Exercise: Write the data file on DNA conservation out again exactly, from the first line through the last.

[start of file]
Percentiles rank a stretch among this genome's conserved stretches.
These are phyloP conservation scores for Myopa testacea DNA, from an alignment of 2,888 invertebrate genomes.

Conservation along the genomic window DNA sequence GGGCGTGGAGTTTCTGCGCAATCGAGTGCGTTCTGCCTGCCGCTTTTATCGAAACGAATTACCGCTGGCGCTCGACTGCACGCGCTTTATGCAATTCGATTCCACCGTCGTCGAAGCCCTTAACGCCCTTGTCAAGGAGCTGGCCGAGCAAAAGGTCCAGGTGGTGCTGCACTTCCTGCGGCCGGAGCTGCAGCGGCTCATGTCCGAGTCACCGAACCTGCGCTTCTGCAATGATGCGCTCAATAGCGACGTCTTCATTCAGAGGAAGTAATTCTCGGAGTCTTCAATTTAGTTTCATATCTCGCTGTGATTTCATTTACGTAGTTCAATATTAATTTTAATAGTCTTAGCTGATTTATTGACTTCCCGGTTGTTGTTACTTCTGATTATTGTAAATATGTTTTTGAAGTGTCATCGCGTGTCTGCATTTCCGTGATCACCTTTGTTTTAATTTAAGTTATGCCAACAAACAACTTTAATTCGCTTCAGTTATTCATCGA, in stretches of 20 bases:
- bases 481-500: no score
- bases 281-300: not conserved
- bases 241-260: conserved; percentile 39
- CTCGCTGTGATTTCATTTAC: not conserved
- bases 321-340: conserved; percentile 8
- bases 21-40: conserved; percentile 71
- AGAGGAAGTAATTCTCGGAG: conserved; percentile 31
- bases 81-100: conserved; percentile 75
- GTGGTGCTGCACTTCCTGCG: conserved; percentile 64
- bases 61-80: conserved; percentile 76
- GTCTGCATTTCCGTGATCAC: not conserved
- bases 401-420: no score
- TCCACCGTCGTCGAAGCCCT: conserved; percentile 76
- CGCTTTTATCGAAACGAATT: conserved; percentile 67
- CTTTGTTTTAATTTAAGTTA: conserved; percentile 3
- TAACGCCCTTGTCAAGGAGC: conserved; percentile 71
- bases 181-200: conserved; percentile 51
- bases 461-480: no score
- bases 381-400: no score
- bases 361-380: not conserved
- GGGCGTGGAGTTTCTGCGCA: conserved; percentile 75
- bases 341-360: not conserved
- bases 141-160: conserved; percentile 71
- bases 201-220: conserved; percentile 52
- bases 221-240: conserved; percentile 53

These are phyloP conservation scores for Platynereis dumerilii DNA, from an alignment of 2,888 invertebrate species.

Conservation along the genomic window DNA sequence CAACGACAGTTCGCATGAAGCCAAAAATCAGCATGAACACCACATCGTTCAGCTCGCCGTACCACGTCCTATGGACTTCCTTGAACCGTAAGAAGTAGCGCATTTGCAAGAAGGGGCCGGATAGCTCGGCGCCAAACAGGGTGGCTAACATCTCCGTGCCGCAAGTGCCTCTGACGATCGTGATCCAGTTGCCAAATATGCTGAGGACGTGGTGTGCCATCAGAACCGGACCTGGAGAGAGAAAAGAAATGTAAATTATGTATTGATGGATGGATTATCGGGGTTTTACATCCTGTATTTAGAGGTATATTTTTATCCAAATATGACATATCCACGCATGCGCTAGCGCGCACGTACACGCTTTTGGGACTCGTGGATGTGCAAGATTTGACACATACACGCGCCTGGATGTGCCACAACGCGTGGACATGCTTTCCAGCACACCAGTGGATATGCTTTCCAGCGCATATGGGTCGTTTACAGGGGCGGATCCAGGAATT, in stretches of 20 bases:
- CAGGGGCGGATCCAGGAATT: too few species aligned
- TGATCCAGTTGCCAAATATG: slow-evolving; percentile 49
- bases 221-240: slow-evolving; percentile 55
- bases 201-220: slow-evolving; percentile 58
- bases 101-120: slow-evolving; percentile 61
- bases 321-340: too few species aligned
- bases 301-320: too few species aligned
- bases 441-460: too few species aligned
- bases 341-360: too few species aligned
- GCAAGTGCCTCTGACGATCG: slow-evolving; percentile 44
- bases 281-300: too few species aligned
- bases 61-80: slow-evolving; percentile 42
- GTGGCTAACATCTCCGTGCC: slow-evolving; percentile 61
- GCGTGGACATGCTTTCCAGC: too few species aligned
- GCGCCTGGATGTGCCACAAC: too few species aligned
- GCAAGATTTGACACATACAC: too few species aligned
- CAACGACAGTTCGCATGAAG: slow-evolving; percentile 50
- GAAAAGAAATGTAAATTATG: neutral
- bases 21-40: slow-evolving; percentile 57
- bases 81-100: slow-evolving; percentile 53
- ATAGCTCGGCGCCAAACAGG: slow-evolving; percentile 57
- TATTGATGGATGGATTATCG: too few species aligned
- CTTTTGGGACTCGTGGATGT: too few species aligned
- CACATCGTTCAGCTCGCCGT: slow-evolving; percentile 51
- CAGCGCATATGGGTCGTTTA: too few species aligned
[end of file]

Percentiles rank a stretch among this genome's conserved stretches.
These are phyloP conservation scores for Myopa testacea DNA, from an alignment of 2,888 invertebrate genomes.

Conservation along the genomic window DNA sequence GGGCGTGGAGTTTCTGCGCAATCGAGTGCGTTCTGCCTGCCGCTTTTATCGAAACGAATTACCGCTGGCGCTCGACTGCACGCGCTTTATGCAATTCGATTCCACCGTCGTCGAAGCCCTTAACGCCCTTGTCAAGGAGCTGGCCGAGCAAAAGGTCCAGGTGGTGCTGCACTTCCTGCGGCCGGAGCTGCAGCGGCTCATGTCCGAGTCACCGAACCTGCGCTTCTGCAATGATGCGCTCAATAGCGACGTCTTCATTCAGAGGAAGTAATTCTCGGAGTCTTCAATTTAGTTTCATATCTCGCTGTGATTTCATTTACGTAGTTCAATATTAATTTTAATAGTCTTAGCTGATTTATTGACTTCCCGGTTGTTGTTACTTCTGATTATTGTAAATATGTTTTTGAAGTGTCATCGCGTGTCTGCATTTCCGTGATCACCTTTGTTTTAATTTAAGTTATGCCAACAAACAACTTTAATTCGCTTCAGTTATTCATCGA, in stretches of 20 bases:
- bases 481-500: no score
- bases 281-300: not conserved
- bases 241-260: conserved; percentile 39
- CTCGCTGTGATTTCATTTAC: not conserved
- bases 321-340: conserved; percentile 8
- bases 21-40: conserved; percentile 71
- AGAGGAAGTAATTCTCGGAG: conserved; percentile 31
- bases 81-100: conserved; percentile 75
- GTGGTGCTGCACTTCCTGCG: conserved; percentile 64
- bases 61-80: conserved; percentile 76
- GTCTGCATTTCCGTGATCAC: not conserved
- bases 401-420: no score
- TCCACCGTCGTCGAAGCCCT: conserved; percentile 76
- CGCTTTTATCGAAACGAATT: conserved; percentile 67
- CTTTGTTTTAATTTAAGTTA: conserved; percentile 3
- TAACGCCCTTGTCAAGGAGC: conserved; percentile 71
- bases 181-200: conserved; percentile 51
- bases 461-480: no score
- bases 381-400: no score
- bases 361-380: not conserved
- GGGCGTGGAGTTTCTGCGCA: conserved; percentile 75
- bases 341-360: not conserved
- bases 141-160: conserved; percentile 71
- bases 201-220: conserved; percentile 52
- bases 221-240: conserved; percentile 53

These are phyloP conservation scores for Platynereis dumerilii DNA, from an alignment of 2,888 invertebrate species.

Conservation along the genomic window DNA sequence CAACGACAGTTCGCATGAAGCCAAAAATCAGCATGAACACCACATCGTTCAGCTCGCCGTACCACGTCCTATGGACTTCCTTGAACCGTAAGAAGTAGCGCATTTGCAAGAAGGGGCCGGATAGCTCGGCGCCAAACAGGGTGGCTAACATCTCCGTGCCGCAAGTGCCTCTGACGATCGTGATCCAGTTGCCAAATATGCTGAGGACGTGGTGTGCCATCAGAACCGGACCTGGAGAGAGAAAAGAAATGTAAATTATGTATTGATGGATGGATTATCGGGGTTTTACATCCTGTATTTAGAGGTATATTTTTATCCAAATATGACATATCCACGCATGCGCTAGCGCGCACGTACACGCTTTTGGGACTCGTGGATGTGCAAGATTTGACACATACACGCGCCTGGATGTGCCACAACGCGTGGACATGCTTTCCAGCACACCAGTGGATATGCTTTCCAGCGCATATGGGTCGTTTACAGGGGCGGATCCAGGAATT, in stretches of 20 bases:
- CAGGGGCGGATCCAGGAATT: too few species aligned
- TGATCCAGTTGCCAAATATG: slow-evolving; percentile 49
- bases 221-240: slow-evolving; percentile 55
- bases 201-220: slow-evolving; percentile 58
- bases 101-120: slow-evolving; percentile 61
- bases 321-340: too few species aligned
- bases 301-320: too few species aligned
- bases 441-460: too few species aligned
- bases 341-360: too few species aligned
- GCAAGTGCCTCTGACGATCG: slow-evolving; percentile 44
- bases 281-300: too few species aligned
- bases 61-80: slow-evolving; percentile 42
- GTGGCTAACATCTCCGTGCC: slow-evolving; percentile 61
- GCGTGGACATGCTTTCCAGC: too few species aligned
- GCGCCTGGATGTGCCACAAC: too few species aligned
- GCAAGATTTGACACATACAC: too few species aligned
- CAACGACAGTTCGCATGAAG: slow-evolving; percentile 50
- GAAAAGAAATGTAAATTATG: neutral
- bases 21-40: slow-evolving; percentile 57
- bases 81-100: slow-evolving; percentile 53
- ATAGCTCGGCGCCAAACAGG: slow-evolving; percentile 57
- TATTGATGGATGGATTATCG: too few species aligned
- CTTTTGGGACTCGTGGATGT: too few species aligned
- CACATCGTTCAGCTCGCCGT: slow-evolving; percentile 51
- CAGCGCATATGGGTCGTTTA: too few species aligned